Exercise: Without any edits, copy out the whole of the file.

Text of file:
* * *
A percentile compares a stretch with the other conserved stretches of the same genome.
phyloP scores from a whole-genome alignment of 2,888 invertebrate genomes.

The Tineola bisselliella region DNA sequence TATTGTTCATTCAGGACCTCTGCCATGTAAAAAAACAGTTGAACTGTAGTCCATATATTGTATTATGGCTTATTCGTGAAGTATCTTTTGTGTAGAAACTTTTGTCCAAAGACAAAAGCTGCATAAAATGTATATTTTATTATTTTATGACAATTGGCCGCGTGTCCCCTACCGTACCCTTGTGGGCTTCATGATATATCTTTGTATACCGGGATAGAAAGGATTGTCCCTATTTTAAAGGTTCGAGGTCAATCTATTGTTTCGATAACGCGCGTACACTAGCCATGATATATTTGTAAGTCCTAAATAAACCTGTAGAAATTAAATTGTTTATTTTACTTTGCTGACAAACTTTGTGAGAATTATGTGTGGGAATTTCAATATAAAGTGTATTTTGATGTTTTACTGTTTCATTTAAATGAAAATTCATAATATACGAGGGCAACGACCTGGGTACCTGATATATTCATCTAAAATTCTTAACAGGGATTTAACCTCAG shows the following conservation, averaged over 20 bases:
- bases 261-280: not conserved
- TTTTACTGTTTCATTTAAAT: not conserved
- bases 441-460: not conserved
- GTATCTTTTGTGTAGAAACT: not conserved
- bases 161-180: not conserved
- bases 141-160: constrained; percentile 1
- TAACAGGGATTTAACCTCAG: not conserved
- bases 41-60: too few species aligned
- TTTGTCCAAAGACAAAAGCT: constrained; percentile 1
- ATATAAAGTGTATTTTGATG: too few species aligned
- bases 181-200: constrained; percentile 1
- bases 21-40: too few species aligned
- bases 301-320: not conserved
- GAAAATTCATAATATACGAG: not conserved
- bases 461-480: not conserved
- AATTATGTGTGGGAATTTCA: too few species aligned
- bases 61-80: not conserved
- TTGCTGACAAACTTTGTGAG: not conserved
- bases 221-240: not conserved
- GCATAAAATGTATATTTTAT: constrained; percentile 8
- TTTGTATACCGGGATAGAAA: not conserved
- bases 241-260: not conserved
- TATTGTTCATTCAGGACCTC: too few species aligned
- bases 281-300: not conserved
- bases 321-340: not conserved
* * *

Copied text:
A percentile compares a stretch with the other conserved stretches of the same genome.
phyloP scores from a whole-genome alignment of 2,888 invertebrate genomes.

The Tineola bisselliella region DNA sequence TATTGTTCATTCAGGACCTCTGCCATGTAAAAAAACAGTTGAACTGTAGTCCATATATTGTATTATGGCTTATTCGTGAAGTATCTTTTGTGTAGAAACTTTTGTCCAAAGACAAAAGCTGCATAAAATGTATATTTTATTATTTTATGACAATTGGCCGCGTGTCCCCTACCGTACCCTTGTGGGCTTCATGATATATCTTTGTATACCGGGATAGAAAGGATTGTCCCTATTTTAAAGGTTCGAGGTCAATCTATTGTTTCGATAACGCGCGTACACTAGCCATGATATATTTGTAAGTCCTAAATAAACCTGTAGAAATTAAATTGTTTATTTTACTTTGCTGACAAACTTTGTGAGAATTATGTGTGGGAATTTCAATATAAAGTGTATTTTGATGTTTTACTGTTTCATTTAAATGAAAATTCATAATATACGAGGGCAACGACCTGGGTACCTGATATATTCATCTAAAATTCTTAACAGGGATTTAACCTCAG shows the following conservation, averaged over 20 bases:
- bases 261-280: not conserved
- TTTTACTGTTTCATTTAAAT: not conserved
- bases 441-460: not conserved
- GTATCTTTTGTGTAGAAACT: not conserved
- bases 161-180: not conserved
- bases 141-160: constrained; percentile 1
- TAACAGGGATTTAACCTCAG: not conserved
- bases 41-60: too few species aligned
- TTTGTCCAAAGACAAAAGCT: constrained; percentile 1
- ATATAAAGTGTATTTTGATG: too few species aligned
- bases 181-200: constrained; percentile 1
- bases 21-40: too few species aligned
- bases 301-320: not conserved
- GAAAATTCATAATATACGAG: not conserved
- bases 461-480: not conserved
- AATTATGTGTGGGAATTTCA: too few species aligned
- bases 61-80: not conserved
- TTGCTGACAAACTTTGTGAG: not conserved
- bases 221-240: not conserved
- GCATAAAATGTATATTTTAT: constrained; percentile 8
- TTTGTATACCGGGATAGAAA: not conserved
- bases 241-260: not conserved
- TATTGTTCATTCAGGACCTC: too few species aligned
- bases 281-300: not conserved
- bases 321-340: not conserved